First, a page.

Wednesday, 16 March 2011

The Fridays of my yesteryears


The Fridays of my yesteryears

Friday never arrived early enough, the end of the week, the break from school, the time to rest, have a lie in, have a late cooked breakfast, do the chores and then get ready to go out.

Friday was Beebee’s day.

When we lived miles away and both Beebees were alive it was a whole day’s worth of preparation and dining, visiting the two houses in one day, making sure to stay just long enough with one before moving on to the next, politely refusing the yummies offered by the first, so as not to spoil our appetite, then moving on to the second for the family get together.

Beebee NZ had a larger house, surrounded by fruit trees, with a tuckee tree in the back, and a vast front porch. She was an exquisitely good cook, and spent hours preparing the numerous dishes to be served in her dining room, I remember her sitting on her tiny little wooden stool, and digging fiercely in her pan to scrape out the perfectly formed circle of 7akaka. Her tiny kubba 7alab, and her roasted chickens, a delicacy you had to experience to appreciate.

Beebee NR had a smaller but beautifully positioned house, with a garden that stretched alongside the house in a slope, bordered by a concrete water turret and a motor that brought water up from the river.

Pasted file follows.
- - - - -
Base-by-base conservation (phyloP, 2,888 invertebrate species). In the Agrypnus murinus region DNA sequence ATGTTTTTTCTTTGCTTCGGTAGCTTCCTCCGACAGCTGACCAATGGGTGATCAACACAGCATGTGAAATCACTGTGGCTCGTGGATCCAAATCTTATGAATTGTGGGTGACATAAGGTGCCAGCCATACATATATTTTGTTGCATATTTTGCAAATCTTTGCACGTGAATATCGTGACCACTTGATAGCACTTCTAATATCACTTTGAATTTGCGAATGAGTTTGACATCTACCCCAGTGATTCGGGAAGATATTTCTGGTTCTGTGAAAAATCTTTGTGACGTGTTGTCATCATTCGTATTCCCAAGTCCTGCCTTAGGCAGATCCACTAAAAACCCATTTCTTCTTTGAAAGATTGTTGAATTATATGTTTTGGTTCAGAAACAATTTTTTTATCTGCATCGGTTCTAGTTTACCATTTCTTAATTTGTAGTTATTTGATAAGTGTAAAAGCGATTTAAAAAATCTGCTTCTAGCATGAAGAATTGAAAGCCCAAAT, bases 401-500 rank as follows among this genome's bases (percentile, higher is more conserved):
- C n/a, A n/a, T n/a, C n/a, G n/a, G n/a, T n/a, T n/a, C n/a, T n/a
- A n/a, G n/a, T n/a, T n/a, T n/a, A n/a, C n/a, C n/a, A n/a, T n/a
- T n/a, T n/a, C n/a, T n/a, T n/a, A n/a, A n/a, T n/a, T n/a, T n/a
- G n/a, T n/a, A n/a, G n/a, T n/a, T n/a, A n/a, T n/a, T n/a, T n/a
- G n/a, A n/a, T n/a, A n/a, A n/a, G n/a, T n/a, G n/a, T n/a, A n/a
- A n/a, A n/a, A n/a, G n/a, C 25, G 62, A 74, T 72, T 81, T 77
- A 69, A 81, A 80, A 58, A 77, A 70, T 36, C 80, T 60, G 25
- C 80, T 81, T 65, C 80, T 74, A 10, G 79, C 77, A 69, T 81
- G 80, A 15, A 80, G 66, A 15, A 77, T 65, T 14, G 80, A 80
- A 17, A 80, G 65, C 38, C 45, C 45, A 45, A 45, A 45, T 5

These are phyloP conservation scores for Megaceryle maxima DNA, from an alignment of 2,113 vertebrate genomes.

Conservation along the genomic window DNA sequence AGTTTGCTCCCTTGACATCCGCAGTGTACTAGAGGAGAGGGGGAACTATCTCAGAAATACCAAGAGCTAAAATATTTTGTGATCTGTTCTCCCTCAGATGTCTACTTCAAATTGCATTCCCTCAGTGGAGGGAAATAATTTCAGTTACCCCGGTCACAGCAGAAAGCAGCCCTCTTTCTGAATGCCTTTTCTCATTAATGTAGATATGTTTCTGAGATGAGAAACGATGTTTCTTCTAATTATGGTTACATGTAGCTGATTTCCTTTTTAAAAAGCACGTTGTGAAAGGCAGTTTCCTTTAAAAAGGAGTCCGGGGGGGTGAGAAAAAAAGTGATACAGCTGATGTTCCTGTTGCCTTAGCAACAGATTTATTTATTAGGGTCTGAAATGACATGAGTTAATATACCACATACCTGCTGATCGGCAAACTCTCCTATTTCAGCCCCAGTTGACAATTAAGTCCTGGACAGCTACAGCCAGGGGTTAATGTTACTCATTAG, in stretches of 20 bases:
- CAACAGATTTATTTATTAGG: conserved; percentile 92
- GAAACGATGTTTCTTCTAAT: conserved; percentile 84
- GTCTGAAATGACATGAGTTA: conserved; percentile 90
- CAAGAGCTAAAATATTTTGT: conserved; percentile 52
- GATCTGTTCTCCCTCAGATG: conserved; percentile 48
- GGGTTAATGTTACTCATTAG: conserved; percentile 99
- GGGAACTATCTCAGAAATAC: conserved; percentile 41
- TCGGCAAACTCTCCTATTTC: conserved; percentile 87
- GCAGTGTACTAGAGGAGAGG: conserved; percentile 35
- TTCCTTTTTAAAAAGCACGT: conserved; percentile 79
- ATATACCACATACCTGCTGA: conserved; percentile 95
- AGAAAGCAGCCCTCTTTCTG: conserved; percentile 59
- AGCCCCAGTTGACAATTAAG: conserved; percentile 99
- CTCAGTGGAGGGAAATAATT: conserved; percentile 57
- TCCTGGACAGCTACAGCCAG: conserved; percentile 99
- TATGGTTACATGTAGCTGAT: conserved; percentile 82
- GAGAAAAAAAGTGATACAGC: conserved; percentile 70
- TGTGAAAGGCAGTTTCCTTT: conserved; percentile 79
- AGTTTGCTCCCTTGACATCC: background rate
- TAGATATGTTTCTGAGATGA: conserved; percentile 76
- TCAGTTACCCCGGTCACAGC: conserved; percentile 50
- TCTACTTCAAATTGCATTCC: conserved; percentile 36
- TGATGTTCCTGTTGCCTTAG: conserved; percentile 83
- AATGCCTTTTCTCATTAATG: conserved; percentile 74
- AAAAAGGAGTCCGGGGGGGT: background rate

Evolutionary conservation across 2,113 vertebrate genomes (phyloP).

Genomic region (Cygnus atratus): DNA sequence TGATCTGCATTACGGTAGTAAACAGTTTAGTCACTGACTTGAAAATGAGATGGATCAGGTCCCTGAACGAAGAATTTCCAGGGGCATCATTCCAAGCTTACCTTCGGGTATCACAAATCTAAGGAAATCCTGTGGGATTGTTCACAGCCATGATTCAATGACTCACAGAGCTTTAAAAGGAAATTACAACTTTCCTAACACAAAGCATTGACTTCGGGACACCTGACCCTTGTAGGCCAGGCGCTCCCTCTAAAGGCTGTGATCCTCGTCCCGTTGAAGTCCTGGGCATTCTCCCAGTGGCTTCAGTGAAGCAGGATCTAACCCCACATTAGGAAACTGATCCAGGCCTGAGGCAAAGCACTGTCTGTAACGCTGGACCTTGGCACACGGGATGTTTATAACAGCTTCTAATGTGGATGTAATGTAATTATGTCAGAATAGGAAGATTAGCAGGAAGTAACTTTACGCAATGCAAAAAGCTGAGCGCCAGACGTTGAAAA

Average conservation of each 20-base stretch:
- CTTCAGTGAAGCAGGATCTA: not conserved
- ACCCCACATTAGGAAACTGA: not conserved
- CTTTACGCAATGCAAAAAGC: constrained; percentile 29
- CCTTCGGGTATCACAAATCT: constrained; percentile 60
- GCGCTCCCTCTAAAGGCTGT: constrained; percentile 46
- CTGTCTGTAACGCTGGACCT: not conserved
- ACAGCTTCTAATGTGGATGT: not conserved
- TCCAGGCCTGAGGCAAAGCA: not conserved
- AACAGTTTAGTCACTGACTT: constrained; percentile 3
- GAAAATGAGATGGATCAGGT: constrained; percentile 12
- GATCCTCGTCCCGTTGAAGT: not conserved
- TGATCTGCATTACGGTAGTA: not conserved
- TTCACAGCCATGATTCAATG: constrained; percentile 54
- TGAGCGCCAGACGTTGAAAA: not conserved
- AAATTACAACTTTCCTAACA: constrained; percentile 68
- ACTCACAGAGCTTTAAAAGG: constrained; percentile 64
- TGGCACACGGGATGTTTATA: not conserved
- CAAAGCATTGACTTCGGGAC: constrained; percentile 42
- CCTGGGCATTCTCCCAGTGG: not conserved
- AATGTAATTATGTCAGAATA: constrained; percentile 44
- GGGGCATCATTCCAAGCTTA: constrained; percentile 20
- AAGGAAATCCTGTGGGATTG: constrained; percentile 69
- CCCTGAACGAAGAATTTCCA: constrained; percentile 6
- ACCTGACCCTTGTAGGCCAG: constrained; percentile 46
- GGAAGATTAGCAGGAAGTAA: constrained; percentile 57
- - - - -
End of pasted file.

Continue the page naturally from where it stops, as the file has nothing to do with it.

In the back garden there was an old fig tree, it carried the dark reddish-purple soft sweet fruit every year, and provided climbing training for three generations of boys and girls.
She was not as passionate about cooking but had her well renowned specialties, her special pasta bake, her kataaif and her chocolate cakes.

On Friday the entire family would gather for lunch, or just a flying visit en route elsewhere, arriving in dribs and drabs from 12:00 noon to after 15:00, and depending on who was available the party would include at least ten, and more often in excess of thirty people, the get together occasionally joined by work colleagues and family friends, journalists, artists and archeologists.

While we waited listening to all manner of discussions and reminiscing I would nibble on the paper thin sheets of regag bread piled up high in the dining room, or sneak a sugar coated almond sweet from the little porcelain dish in the visitor’s room.

We would be shooed out to help fan the menqala from where the delicious aroma of cooking kebabs would emanate. Once cooked on one side they would be very carefully turned over and ultimately gingerly moved along the skewer to land on the bed of bread and be carefully covered by another sheet of bread, with mounds of parsley freshly cut from the garden on either side.